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Members of Parliament amend two electoral bills

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Peter Dimba

Parliament Tuesday amended two electoral Acts. They include a Constitution Amendment Bill as well as Presidential, Parliamentary and Local Government Elections Bill that will strengthen operations of the electoral body as well as improve efficiency and credibility of elections in the country.

In terms of the Constitution Amendment Bill, lawmakers agreed that the Electoral Commission should now be called the Malawi Electoral Commission (Mec).

The august House also agreed that a presidential candidate should be allowed to choose another running mate in case of death, incapacitation or disqualification.

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On the other hand, the Presidential, Parliamentary and Local Government Elections Bill amendments have provided a detailed process on how a second poll should be conducted in a presidential election where no candidate manages to achieve a majority of more than 50 percent in the first poll.

Sections 35 of the amended Act indicates that, in view of the 50-plus-one law, a second poll shall be conducted in accordance with the Constitution where the only candidates shall be presidential candidates that obtained the highest and second highest number of valid votes cast in the first poll or an equal number of valid votes cast in the first poll, being the highest votes among the candidates that stood in the election.

The legal framework also guides that the second poll should be conducted within 60 days after the first poll.

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The amendment further indicates that polling day should be declared a public holiday, with polling time to start from 6am to 4pm to allow counting of votes to be done during the day.

Weighing in on the issue, Justice and Constitutional Affairs Minister Titus Mvalo said any citizen who has been ordinarily resident in the country for seven years, and has attained the age of 18 years or provides proof that on, or before, the polling day he or she shall have attained the age of 18 years, should be eligible to vote.

Mvalo also said a candidate of an election shall pay a non-refundable nomination fee and that presidential polling results shall be gazetted within eight days, parliamentary results within 14 days and Local Government Election results within 21 days.

It further reviews the custodian of election materials to be the Clerk of Parliament since the Chief Elections Officer is now an employee of Mec.

Chairperson for the Legal Affairs Committee of Parliament Peter Dimba also presented a report that the electoral body should create constituency tally centres for purposes of tallying of results in both general and by elections.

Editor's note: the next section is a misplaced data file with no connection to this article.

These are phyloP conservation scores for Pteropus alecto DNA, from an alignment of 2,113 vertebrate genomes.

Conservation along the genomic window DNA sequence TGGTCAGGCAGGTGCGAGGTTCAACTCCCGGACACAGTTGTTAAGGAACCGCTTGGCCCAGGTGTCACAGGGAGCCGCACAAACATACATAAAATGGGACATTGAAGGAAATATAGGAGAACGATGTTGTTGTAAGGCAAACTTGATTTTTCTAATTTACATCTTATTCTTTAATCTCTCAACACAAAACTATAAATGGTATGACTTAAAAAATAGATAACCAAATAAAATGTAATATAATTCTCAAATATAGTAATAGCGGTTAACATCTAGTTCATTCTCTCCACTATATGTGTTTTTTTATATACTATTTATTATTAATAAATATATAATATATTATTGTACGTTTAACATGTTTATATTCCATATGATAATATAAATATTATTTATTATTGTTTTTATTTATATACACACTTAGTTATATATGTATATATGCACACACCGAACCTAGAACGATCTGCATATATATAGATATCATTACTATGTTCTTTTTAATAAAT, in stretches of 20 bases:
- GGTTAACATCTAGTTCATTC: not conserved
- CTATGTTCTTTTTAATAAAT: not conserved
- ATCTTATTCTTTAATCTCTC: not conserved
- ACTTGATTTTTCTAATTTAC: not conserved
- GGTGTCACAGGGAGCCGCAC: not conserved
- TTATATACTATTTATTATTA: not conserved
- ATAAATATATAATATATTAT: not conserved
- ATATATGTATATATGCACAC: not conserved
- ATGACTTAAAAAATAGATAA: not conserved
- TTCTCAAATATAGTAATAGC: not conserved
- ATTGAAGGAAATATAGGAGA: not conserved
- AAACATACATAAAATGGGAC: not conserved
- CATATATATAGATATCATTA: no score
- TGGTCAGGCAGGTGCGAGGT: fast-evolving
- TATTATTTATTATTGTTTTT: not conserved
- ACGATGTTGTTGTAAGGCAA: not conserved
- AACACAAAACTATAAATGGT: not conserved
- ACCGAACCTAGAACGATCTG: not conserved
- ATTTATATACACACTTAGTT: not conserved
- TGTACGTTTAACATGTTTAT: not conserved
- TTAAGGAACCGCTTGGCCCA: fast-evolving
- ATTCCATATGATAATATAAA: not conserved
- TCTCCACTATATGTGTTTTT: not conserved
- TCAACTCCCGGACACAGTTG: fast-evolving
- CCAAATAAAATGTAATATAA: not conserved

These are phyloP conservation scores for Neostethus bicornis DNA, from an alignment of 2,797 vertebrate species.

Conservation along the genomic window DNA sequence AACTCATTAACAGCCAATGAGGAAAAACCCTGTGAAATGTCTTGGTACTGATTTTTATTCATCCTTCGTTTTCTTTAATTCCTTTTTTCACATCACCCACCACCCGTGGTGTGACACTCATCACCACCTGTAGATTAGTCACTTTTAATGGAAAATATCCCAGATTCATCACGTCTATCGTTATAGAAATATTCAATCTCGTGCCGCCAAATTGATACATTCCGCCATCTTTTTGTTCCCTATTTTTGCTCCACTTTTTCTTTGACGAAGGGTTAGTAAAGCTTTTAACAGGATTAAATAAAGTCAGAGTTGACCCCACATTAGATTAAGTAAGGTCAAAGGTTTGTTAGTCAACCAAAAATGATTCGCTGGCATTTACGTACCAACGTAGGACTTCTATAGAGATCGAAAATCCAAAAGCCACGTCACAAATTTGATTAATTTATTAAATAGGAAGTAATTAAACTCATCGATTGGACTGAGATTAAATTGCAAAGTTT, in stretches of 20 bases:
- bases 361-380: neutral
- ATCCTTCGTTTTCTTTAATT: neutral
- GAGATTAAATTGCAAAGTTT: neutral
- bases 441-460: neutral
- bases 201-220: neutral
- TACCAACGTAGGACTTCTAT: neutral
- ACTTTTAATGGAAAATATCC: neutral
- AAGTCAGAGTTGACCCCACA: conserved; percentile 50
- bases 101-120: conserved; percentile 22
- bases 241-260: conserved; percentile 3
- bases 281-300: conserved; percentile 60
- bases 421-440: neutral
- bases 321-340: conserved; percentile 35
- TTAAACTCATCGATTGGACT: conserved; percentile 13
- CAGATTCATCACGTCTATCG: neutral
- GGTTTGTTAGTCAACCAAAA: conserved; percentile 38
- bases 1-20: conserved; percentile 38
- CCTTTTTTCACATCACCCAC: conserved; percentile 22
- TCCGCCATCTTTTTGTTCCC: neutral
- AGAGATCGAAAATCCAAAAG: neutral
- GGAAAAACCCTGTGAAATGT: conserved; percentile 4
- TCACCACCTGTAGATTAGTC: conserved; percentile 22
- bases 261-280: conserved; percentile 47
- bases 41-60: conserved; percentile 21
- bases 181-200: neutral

Dimba also proposed that there should be a provision providing for offences for situations where party and candidate representatives are barred from observing and monitoring elections at polling stations.

In line with provisions of the passed bills, the Parliament of Malawi will be custodian of polling materials after announcement o results for a period of not more than four months unless in case of a dispute.

Members of Parliament for Machinga Likwenu Bright Msaka, Thyolo Central Ben Phiri and Mangochi South Lilian Patel pushed for the legal recognition of constituency tally centres as guided by the Constitutional Court in the most recent election case.

The National Assembly also agreed, through the Constitution Amendment Bill, that the electoral body should be legally recognised as Malawi Electoral Commission and that boundary reviews should be done every 10 years from five years.

Spokesperson for Democratic Progressive Party on the bill, Yusuf Nthenda, said the opposition bench was satisfied with the amendments.

“We are happy with amendments because I was also part of the committee where the proposed amendments were scrutinised and we gave the issue the attention that was needed,” he said.

Mvalo, on the other hand, said amending the law would ensure efficiency and credibility of the elections.

Centre for Multiparty Democracy Executive Director Kizito Tenthani commended the House for giving the bills the much needed attention and passing them.

“The next step, as we are waiting for the presidential assent, is to start massive civic education so that all stakeholders are aware of what the electoral laws are requiring of them. Time to start that process is now,” Tenthani said.

The amendment of the electoral bills comes after the High Court sitting as a Constitutional Court observed gaps in the legal framework on how elections are managed in the country.

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